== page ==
SET ANSI_NULLS ON
    GO


    Run the sp_help_revlogin from the master database. Copy the results of the user they need, and have them run the script on their personal server.s They should then be able to do a restore.
    MeanOldDBA
    derrickleggett@hotmail.com
    When life gives you a lemon, fire the DBA.

  6. #6
    Join Date
    May 2004
    Posts
    14

    More config info

    Thanks for the procedures -- I think we'll make good use of them.

    I'm working with two servers at the moment -- A is Win2k-sp3/SQL2k-RTM, while B (the problem child) is Win2k3-RTM+hotfixes/SQL2k-sp3a . The dumps are generally from A, and we're trying to migrate developers to B. However, both will be needed for the forseeable future, as both platform combinations are supported. So, one of them will need to take dumps of the other.

    To avoid constantly maintaining this, would it be sufficient to simply create a 'dump master' account on each machine? This account would have the same SID on each machine. We can also try to keep each developer's SID consistent across boxes (if/when they use multiple servers).

    I have another server box C, which is Win2k-sp4/SQL2k-sp3a+818 . It also chokes on this dump from server A, and a dump from server B. One odd part is that I can't even restore a dump created from one login's database on server B to a different login's database on server B, without getting these permissions issues.

    We've fortunately kept the budget supplying us with enough hardware for good, central database servers. Meanwhile, the DBAs have put enough Fear Of God in the developers (and kept enough control of the install CDs) that developers don't have local database servers. This could be worse, and isn't.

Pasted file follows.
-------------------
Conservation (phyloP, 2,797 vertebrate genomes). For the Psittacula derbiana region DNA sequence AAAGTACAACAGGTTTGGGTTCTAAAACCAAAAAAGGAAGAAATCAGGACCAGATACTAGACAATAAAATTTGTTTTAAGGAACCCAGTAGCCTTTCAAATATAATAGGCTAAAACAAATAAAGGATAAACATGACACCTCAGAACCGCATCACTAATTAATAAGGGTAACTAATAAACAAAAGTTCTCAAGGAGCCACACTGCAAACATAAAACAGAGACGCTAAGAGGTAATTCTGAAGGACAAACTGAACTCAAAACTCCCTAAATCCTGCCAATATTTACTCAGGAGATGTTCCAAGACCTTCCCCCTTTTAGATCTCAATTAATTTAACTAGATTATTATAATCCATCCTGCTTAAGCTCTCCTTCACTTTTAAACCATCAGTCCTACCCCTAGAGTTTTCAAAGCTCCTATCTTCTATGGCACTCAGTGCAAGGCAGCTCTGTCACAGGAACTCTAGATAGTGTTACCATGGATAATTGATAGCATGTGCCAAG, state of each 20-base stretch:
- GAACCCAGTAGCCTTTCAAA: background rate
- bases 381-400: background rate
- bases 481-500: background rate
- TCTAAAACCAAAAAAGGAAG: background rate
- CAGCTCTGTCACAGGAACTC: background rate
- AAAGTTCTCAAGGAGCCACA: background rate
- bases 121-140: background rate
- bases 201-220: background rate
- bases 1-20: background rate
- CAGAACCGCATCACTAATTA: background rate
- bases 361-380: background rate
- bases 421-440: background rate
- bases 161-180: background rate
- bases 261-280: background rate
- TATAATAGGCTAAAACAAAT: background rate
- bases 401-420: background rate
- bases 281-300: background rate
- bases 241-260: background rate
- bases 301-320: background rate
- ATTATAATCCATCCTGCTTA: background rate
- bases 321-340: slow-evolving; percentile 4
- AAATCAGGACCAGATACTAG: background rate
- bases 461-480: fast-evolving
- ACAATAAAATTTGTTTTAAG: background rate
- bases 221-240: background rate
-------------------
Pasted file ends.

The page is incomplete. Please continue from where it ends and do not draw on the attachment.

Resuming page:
7. #7
    Join Date
    May 2004
    Posts
    14
    Other than dbcreator role, they are standard logins. They each own their own database, so within that db they're dbo.

  8. #8
    Join Date
    Apr 2004
    Location
    Kansas City, MO
    Posts
    734
    I would try the single 'dump master' account. This is a lot of authority to give someone though. Have you thought about just setting up a directory and table structure to support this. You can put new dumps into a directory and make a table entry. You have a job that sweeps through every 15 minutes or so and does restores.

    My biggest concern with the whole operation would be the fact you don't have SP3a across the board. You are running a server RTM?????? That's insane.
    MeanOldDBA
    derrickleggett@hotmail.com
    When life gives you a lemon, fire the DBA.

  9. #9
    Join Date
    May 2004
    Posts
    14
    I'm as nervous as you are about that RTM server... but someone didn't write license or support contracts that exclude out of date service levels, so we have to keep an RTM box around. (It's a QA regressions box.)

  10. #10
    Join Date
    Apr 2004
    Location
    Kansas City, MO
    Posts
    734
    It's a freaking free service pack update. Tell your clients to use their brains. That one server can endanger your whole enterprise, unless it's just a standalone box sitting on a shelf with a keyboard and monitor attached to it.
    MeanOldDBA
    derrickleggett@hotmail.com
    When life gives you a lemon, fire the DBA.

  11. #11
    Join Date
    May 2004
    Posts
    14

    Talking

    Many of our customers are .... cautious.... about service packs. They're too large to want to apply them. Either the bureaucracy is too thick for those who must approve the work to understand the value. Or, they want uptime on the app (sales guys hate not seeing their commission amounts) and don't want to endanger or delay a payroll source because of an unknown service pack.

    Others have been hit with performance issues after applying service packs. (SQL Server 2000, SP1 to SP2)

    They also have a habit of going against our wishes by deploying other apps against the same SQL Server instance. This then means they have two (or more!) apps to re-validate after the service pack! More than once the other app vendor "hasn't certified" the latest service pack, so customer (believes it) is stuck.

    Besides, if they actually had brains which they could use, they would have deployed our $VERY_LARGE app against Oracle (or even DB2) :^) Sales people seem to believe "one sale is as good as another" .... ughh

  12. #12
    Join Date
    May 2004
    Posts
    14
    The fun part of the automated restore daemon approach is groking the structure of the dump -- file groups, files, etc. Once the files are known, appropriate MOVE options can be crafted, and a restore can start. (See new thread....)